I stumbled upon this article in the Boston Globe a couple days before Christmas but had too many holiday-related family obligations to really get into it until now. The point of the rather lengthy article is to go through the reasons Romney lost the election. Some of the reasons, of course, are familiar as we at C4P have been making the same points for the past four years: Romney is a liberal and can’t fluently espouse conservative ideas, he can’t use Obamacare to his advantage since he basically invented it, he can’t connect with ordinary people, he’s about as charismatic as a rusty lamp post, he’d be the perfect foil for Obama’s class warfare campaign, etc., etc., etc. In short, by nominating him, the GOP was committing political hara-kiri. Mr. L provides a great synopsis of the article below. But before I get to that, I want to highlight one nugget in the piece that caused me to laugh out loud:
More than being reticent, Romney was at first far from sold on a second presidential run. Haunted by his 2008 loss, he initially told his family he would not do it. While candidates often try to portray themselves as reluctant, Tagg insisted his father’s stance was genuine.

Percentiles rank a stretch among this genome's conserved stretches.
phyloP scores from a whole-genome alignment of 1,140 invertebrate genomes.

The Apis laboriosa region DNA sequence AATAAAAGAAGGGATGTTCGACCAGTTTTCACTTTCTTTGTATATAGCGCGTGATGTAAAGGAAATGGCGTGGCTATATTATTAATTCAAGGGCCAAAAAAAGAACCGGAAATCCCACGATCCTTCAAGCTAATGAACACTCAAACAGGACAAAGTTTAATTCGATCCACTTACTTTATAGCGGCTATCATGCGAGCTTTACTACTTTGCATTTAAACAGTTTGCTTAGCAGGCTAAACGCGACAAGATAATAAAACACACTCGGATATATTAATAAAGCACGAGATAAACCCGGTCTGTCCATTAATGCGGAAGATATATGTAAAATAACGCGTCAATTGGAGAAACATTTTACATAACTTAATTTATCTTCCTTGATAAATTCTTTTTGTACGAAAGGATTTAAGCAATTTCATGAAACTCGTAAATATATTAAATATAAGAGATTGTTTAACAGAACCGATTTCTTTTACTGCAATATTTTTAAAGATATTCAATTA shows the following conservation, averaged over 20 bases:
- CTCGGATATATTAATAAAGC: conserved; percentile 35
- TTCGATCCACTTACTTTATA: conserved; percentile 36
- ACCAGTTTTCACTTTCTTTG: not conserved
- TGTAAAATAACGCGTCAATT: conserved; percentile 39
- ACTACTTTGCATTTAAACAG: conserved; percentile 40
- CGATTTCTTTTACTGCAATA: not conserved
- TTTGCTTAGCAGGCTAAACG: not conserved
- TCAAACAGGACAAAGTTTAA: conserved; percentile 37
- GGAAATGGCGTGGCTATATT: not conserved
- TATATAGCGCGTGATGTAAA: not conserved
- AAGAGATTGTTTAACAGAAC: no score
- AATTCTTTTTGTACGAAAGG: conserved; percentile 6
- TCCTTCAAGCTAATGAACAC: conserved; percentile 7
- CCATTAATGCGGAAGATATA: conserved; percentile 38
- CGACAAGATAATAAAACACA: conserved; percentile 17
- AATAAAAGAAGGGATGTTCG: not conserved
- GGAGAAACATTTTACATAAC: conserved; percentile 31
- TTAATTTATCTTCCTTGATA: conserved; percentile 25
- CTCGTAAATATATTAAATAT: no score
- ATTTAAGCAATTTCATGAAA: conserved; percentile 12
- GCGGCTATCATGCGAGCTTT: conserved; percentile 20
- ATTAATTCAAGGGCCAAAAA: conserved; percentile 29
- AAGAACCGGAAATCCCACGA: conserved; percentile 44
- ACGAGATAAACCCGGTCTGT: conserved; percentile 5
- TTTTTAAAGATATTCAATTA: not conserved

“He wanted to be president less than anyone I’ve met in my life. He had no desire to . . . run,” said Tagg, who worked with his mother, Ann, to persuade his father to seek the presidency. “If he could have found someone else to take his place . . . he would have been ecstatic to step aside. He is a very private person who loves his family deeply and wants to be with them, but he has deep faith in God and he loves his country, but he doesn’t love the attention.”
Yes, you read that correctly. According to his son, the same guy who’s been running for president since at least 2002 and who spent hundreds of millions of dollars over the past four years undermining and outright destroying any Republican who posed a threat to his nomination “had no desire to run” and “would have been ecstatic to step aside” for someone else.
While you attempt to wrap your brain around that chestnut, enjoy Mr. L’s commentary on the above quoted article.
(h/t Timothy Jacques)
Update: The Fox All-starts discuss the Boston Globe article here.